In this and other configurations, a controller virtual machine instance receives block I/O storage requests as network file system (NFS) requests in the form of NFS requests 702, and/or internet small computer storage interface (iSCSI) block IO requests in the form of iSCSI requests 703, and/or Samba file system (SMB) requests in the form of SMB requests 704. The controller virtual machine (CVM) instance publishes and responds to an internet protocol (IP) address (e.g., CVM IP address 710). Various forms of input and output can be handled by one or more IO control handler functions (e.g., IOCTL handler functions 708) that interface to other functions such as data IO manager functions 714 and/or metadata manager functions 722. As shown, the data IO manager functions can include communication with virtual disk configuration manager 712 and/or can include direct or indirect communication with any of various block IO functions (e.g., NFS TO, iSCSI TO, SMB TO, etc.).
In addition to block IO functions, configuration 751 supports IO of any form (e.g., block TO, streaming TO, packet-based TO, HTTP traffic, etc.) through either or both of a user interface (UI) handler such as UI IO handler 740 and/or through any of a range of application programming interfaces (APIs), possibly through API IO manager 745.
Communications link 715 can be configured to transmit (e.g., send, receive, signal, etc.) any type of communications packets comprising any organization of data items. The data items can comprise a payload data, a destination address (e.g., a destination IP address) and a source address (e.g., a source IP address), and can include various packet processing techniques (e.g., tunneling), encodings (e.g., encryption), and/or formatting of bit fields into fixed-length blocks or into variable length fields used to populate the payload. In some cases, packet characteristics include a version identifier, a packet or payload length, a traffic class, a flow label, etc. In some cases, the payload comprises a data structure that is encoded and/or formatted to fit into byte or word boundaries of the packet.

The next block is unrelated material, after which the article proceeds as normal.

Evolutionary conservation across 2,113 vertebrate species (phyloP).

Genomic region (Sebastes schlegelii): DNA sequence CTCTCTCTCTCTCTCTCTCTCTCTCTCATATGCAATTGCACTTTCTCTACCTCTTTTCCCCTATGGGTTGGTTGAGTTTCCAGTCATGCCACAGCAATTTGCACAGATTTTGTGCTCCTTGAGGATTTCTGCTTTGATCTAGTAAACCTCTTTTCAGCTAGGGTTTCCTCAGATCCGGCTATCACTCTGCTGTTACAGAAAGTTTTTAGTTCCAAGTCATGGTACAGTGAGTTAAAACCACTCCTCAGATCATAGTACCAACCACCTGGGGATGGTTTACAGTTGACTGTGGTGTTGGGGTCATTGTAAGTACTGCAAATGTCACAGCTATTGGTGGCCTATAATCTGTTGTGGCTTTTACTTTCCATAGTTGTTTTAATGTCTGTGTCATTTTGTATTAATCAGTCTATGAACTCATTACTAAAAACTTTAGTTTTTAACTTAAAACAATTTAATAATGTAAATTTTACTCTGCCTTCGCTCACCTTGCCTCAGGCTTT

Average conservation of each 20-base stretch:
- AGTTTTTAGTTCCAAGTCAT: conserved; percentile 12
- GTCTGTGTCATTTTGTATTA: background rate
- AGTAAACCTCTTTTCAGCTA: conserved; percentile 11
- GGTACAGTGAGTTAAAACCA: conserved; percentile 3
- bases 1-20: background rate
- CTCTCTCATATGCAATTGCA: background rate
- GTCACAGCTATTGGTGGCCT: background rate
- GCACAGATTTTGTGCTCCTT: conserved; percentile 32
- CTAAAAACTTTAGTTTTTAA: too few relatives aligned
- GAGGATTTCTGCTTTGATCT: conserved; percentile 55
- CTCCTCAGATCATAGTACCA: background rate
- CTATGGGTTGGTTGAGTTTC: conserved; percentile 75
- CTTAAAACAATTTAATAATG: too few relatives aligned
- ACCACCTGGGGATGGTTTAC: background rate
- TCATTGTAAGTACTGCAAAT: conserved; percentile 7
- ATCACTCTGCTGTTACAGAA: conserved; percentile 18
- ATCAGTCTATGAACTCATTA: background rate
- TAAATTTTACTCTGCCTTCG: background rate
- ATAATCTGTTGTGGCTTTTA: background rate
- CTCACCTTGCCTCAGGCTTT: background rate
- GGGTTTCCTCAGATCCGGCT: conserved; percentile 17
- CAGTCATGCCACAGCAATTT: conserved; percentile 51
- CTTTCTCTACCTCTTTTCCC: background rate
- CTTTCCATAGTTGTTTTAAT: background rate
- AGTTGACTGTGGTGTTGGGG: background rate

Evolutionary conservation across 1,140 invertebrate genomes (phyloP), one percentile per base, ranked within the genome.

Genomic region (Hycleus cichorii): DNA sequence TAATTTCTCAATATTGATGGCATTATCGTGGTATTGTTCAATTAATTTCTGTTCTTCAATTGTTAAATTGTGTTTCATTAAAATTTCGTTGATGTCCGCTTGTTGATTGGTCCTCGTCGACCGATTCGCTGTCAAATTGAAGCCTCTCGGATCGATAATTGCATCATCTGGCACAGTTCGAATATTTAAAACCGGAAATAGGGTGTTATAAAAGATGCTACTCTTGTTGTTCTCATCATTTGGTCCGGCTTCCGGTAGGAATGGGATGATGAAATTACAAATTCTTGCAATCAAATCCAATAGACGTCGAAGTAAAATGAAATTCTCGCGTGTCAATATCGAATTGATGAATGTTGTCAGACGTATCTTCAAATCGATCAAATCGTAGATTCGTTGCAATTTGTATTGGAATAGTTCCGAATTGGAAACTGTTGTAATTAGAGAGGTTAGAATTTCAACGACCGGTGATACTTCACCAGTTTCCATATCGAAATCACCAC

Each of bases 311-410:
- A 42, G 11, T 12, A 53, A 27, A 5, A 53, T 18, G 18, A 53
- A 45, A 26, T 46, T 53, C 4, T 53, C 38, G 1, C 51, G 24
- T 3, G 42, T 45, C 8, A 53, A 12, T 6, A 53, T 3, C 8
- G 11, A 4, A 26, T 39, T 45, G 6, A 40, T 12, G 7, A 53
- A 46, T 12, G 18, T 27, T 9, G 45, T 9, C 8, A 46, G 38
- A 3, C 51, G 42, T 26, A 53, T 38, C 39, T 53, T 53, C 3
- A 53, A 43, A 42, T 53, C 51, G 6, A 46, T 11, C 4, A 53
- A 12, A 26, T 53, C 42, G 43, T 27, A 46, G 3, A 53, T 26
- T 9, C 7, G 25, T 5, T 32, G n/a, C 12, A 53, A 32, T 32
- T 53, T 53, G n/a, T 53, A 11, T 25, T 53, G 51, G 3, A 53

In some embodiments, hard-wired circuitry may be used in place of, or in combination with, software instructions to implement aspects of the disclosure. Thus, embodiments of the disclosure are not limited to any specific combination of hardware circuitry and/or software. In embodiments, the term “logic” shall mean any combination of software or hardware that is used to implement all or part of the disclosure.